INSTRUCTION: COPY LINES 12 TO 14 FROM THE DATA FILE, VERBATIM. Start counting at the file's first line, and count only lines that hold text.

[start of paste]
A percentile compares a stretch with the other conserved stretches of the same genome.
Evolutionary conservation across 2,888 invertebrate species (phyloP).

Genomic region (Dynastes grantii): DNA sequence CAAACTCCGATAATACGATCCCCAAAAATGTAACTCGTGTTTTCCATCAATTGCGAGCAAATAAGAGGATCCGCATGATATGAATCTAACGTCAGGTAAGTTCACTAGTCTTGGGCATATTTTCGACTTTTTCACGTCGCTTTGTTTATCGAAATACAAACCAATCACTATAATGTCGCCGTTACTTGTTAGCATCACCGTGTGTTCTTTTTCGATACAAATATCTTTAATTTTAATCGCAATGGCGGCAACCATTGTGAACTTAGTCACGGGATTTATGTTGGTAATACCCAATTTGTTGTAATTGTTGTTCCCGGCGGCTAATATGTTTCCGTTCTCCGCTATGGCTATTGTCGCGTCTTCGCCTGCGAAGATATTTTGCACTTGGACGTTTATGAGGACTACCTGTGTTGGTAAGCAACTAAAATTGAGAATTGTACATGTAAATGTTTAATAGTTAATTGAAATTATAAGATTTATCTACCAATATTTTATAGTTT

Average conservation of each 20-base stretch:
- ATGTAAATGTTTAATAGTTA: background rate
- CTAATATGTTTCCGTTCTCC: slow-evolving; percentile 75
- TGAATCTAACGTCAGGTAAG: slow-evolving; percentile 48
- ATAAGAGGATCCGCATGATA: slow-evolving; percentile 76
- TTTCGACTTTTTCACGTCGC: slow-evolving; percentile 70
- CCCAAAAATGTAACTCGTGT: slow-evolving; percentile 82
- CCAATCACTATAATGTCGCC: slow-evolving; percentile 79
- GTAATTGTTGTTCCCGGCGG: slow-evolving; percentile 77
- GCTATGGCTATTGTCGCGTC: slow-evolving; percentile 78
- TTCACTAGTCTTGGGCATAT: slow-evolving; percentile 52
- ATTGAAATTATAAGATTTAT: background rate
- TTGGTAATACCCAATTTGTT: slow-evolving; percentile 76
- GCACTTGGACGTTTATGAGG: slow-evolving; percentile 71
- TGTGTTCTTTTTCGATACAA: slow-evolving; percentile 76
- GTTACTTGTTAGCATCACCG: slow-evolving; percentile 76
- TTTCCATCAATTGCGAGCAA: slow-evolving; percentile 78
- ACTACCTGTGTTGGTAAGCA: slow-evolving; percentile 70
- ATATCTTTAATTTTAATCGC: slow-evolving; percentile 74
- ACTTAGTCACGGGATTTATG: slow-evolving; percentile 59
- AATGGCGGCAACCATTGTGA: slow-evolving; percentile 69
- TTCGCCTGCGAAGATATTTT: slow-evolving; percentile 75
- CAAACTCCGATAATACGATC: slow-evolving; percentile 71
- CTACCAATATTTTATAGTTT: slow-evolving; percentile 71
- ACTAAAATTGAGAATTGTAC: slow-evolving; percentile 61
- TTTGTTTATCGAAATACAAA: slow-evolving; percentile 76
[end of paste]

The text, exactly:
- GTAATTGTTGTTCCCGGCGG: slow-evolving; percentile 77
- GCTATGGCTATTGTCGCGTC: slow-evolving; percentile 78
- TTCACTAGTCTTGGGCATAT: slow-evolving; percentile 52